Building a Hotdog Detecting App on AWS—Yes, Really | AWS Startups Blog – There’s absolutely no snark I can write that will top the snark inherent in actually building a HotDog / Not HotDog app. Well done, Amazon Startup Blog. Well done.
This handy tool lets you visualize security groups. Security groups are very straightforward to manage until you have more than ten of them, at which point the seventh seal has crumbled and you’re living in the middle of the apocalypse.
I’m still playing with this cost anomaly detector, but early indications are promising. Being able to identify deviations from historical AWS spend across a variety of axes is handy!
Yet another script you can run that will keep you off of the Check Out What This Company Did list of shame.
Last week’s tool for finding stale security groups is now in Lambda form, thanks to a generous reader.
Spotswap lets you use spot fleets without the fear of having the bid price rise to the point where your entire environment dies. It swaps out spot for on-demand automatically.
Ci/CD for Lambda is a great thing— but you’re now wondering whether it’s “automatically test and deploy Lambda functions,” versus “automatically test and deploy your code USING Lambda functions.” Go read and find out.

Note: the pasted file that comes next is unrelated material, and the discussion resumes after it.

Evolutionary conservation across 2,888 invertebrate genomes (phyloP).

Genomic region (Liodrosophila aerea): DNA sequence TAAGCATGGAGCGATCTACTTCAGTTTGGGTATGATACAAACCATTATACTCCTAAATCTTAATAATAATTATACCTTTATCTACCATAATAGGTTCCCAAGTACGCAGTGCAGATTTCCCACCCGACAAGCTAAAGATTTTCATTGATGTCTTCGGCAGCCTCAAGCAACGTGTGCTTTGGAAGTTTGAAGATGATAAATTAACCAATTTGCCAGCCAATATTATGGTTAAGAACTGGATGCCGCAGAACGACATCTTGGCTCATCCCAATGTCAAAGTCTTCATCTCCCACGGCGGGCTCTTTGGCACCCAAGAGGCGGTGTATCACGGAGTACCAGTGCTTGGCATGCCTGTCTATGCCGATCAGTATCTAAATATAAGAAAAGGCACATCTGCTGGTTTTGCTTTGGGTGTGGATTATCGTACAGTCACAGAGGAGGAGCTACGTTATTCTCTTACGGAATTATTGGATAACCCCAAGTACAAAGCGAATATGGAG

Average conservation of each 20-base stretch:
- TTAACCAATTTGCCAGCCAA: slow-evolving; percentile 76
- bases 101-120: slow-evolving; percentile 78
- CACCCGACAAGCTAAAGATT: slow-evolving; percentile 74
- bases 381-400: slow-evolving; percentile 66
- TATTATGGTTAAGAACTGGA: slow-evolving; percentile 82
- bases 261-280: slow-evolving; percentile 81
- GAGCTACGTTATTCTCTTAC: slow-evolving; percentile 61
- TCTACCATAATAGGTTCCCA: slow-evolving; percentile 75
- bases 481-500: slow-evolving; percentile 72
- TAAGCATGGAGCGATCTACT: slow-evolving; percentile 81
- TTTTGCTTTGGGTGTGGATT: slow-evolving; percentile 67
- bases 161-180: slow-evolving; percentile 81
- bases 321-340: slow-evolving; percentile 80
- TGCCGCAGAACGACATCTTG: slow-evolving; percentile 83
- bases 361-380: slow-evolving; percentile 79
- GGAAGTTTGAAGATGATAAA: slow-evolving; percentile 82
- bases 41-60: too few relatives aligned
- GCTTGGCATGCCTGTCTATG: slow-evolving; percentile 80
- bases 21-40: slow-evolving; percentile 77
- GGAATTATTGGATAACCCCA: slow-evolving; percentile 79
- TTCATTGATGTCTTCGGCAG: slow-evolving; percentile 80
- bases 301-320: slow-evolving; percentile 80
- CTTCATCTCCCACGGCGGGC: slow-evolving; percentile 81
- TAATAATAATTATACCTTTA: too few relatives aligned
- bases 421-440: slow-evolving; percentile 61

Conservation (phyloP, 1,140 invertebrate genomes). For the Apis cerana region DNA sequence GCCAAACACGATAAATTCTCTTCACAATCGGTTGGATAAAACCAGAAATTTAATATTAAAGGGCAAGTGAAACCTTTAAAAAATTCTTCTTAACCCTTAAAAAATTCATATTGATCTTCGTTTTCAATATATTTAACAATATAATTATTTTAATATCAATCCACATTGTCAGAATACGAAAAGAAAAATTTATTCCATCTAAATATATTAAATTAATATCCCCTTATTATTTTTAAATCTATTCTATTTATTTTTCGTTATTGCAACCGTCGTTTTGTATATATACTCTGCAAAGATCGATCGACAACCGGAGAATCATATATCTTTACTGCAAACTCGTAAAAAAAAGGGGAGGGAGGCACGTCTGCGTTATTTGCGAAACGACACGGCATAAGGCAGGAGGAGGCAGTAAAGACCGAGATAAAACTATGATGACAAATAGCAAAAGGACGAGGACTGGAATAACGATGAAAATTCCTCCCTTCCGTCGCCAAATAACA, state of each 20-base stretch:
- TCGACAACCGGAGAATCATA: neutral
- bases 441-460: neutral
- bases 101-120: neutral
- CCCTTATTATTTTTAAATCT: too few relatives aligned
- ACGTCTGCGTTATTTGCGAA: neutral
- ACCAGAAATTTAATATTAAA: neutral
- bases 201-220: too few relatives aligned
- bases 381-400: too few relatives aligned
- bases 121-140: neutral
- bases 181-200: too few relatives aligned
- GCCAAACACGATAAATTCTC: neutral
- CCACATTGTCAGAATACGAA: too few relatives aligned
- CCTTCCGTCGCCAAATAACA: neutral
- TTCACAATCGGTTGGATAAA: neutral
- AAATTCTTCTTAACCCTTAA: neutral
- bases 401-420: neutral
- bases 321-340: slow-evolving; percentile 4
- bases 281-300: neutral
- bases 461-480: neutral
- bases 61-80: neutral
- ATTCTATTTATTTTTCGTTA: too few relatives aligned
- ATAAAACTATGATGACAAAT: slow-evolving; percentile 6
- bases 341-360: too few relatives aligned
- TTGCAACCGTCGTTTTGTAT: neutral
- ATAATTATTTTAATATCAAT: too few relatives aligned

A bit off the beaten path, this Twitter account displays all of the outages that Amazon fesses up to experiencing. Add it to your Slack team, PagerDuty rotation, or wristwatch today.
I’m liking traildust’s ability to make sense out of CloudTrail logs from the command line.
Tip of the Week
AWS’s managed NAT gateways are awesome from a simplicitly point of view, but if you’re transferring large amounts of data out of private subnets you may end up paying handsomely for them. Note that they charge per hour, as well as per GB transferred through them. That per-GB charge is in addition to the data transfer charge you pay for the data crossing the AZ boundary. At some point the convenience stops being worth it, and it’s probably time to migrate to running your own NAT instances.
…and that’s what happened Last Week in AWS.